The term ‘serverless’ suggests systems with no back-end or that no servers are used. This terminology is very misleading, because serverless architecture certainly includes a back-end. The difference is that the users or programmers who are supposed to develop an application no longer have to deal with the servers.
Serverless computing is a cloud computing system. There are different levels of cloud computing. The highest level would be serverless computing, also called Function as a Service (FaaS). In FaaS, everything is considered to be below the business logic. This includes server, network, database, possibly virtualization levels, operating system, runtime environment, data and also the application. Only the business logic with the functions has to be implemented by the user. The difference to the traditional computing systems is that the users or the programmers who are supposed to develop an application no longer have to deal with the servers. Neither does it matter to them what is happening on the lower OS levels or how the servers are managed or protected. Likewise, the user does not have to worry about particular aspects such as scalability and questions about specific hardware or used middleware services. It applies the underlying environment.
The typical structure of a serverless computing architecture is shown in the diagram below:
There is a function that, because of an event, is started in a specific context and calls business logic or other back-end services. Its result is then returned asynchronously. The functions are called either synchronously via the classic request / response model or asynchronously via events. In order to avoid a close coupling of the individual functions and to optimize the resource requirement at runtime, the asynchronous variant should be preferred.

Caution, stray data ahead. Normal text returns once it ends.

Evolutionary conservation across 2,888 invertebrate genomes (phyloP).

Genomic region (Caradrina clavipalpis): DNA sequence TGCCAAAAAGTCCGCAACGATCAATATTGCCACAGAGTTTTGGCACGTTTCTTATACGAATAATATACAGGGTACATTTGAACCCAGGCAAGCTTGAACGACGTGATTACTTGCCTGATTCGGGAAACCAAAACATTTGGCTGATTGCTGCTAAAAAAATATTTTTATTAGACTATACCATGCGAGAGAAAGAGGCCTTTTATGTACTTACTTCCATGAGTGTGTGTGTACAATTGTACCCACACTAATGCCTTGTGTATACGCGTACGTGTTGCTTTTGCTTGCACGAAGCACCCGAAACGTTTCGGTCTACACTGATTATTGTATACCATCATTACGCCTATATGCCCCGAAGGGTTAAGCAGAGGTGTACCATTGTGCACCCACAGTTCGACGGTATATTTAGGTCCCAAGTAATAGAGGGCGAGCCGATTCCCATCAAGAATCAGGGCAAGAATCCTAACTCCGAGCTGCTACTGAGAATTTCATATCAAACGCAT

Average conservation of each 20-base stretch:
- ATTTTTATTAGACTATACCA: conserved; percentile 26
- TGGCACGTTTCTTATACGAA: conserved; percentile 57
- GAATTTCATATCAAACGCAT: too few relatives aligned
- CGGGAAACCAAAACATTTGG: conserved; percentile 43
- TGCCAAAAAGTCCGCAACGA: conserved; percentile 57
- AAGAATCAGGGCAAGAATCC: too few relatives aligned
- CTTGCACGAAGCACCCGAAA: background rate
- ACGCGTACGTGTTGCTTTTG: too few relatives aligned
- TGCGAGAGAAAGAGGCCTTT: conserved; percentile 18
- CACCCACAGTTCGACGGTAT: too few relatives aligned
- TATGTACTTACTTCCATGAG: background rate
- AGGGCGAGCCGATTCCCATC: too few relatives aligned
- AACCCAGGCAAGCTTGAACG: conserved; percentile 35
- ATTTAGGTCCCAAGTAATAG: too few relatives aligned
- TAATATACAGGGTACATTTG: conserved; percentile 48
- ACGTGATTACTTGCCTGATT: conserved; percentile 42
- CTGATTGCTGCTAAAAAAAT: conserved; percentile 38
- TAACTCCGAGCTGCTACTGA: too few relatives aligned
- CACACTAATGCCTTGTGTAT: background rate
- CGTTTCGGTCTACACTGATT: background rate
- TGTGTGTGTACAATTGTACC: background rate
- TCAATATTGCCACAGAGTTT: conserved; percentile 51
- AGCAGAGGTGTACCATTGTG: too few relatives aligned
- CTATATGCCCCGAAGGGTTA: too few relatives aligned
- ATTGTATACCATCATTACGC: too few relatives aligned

How does it help security?
1. Management of OS patches is not necessary
Using FaaS, the underlying platform handles the server for the user, so relieving its deployment, management and monitoring.
FaaS also assumes responsibility for “patching” these servers, which means updating the operating system and its dependencies to secure versions when they are affected by newly disclosed security vulnerabilities. Known vulnerabilities in unpatched servers and applications are the main cause of system exploitation.
‘Serverless’ therefore shifts the risk of the unpatched server from the user to the “professionals” who operate the platform.
2. Short-lived servers are less at risk of foreign intervention
An important limitation is that the serverless computing features are stateless. In an FaaS environment, the user does not know and does not have to worry about which server is responsible for performing a function. The platform provides servers and disables them as they think best.
Serverless does not give the attackers the luxury of time. By repeatedly resetting the machine, the attacker must always make compromises and each time face the risk of failure or threat. Stateless and short-lived systems, including all FaaS functions, are therefore inherently less at risk of external intervention.
3. Denial-of-Service resistance through extreme elasticity
FaaS provides functions immediately and seamlessly. This automated setup leads to extreme elasticity, so no servers need to be run.
This scalability also protects from external manipulation because attackers often try to clean up systems by submitting a large amount of compute- or memory-intensive operations which maximise server capacity and stop legitimate users from using the application.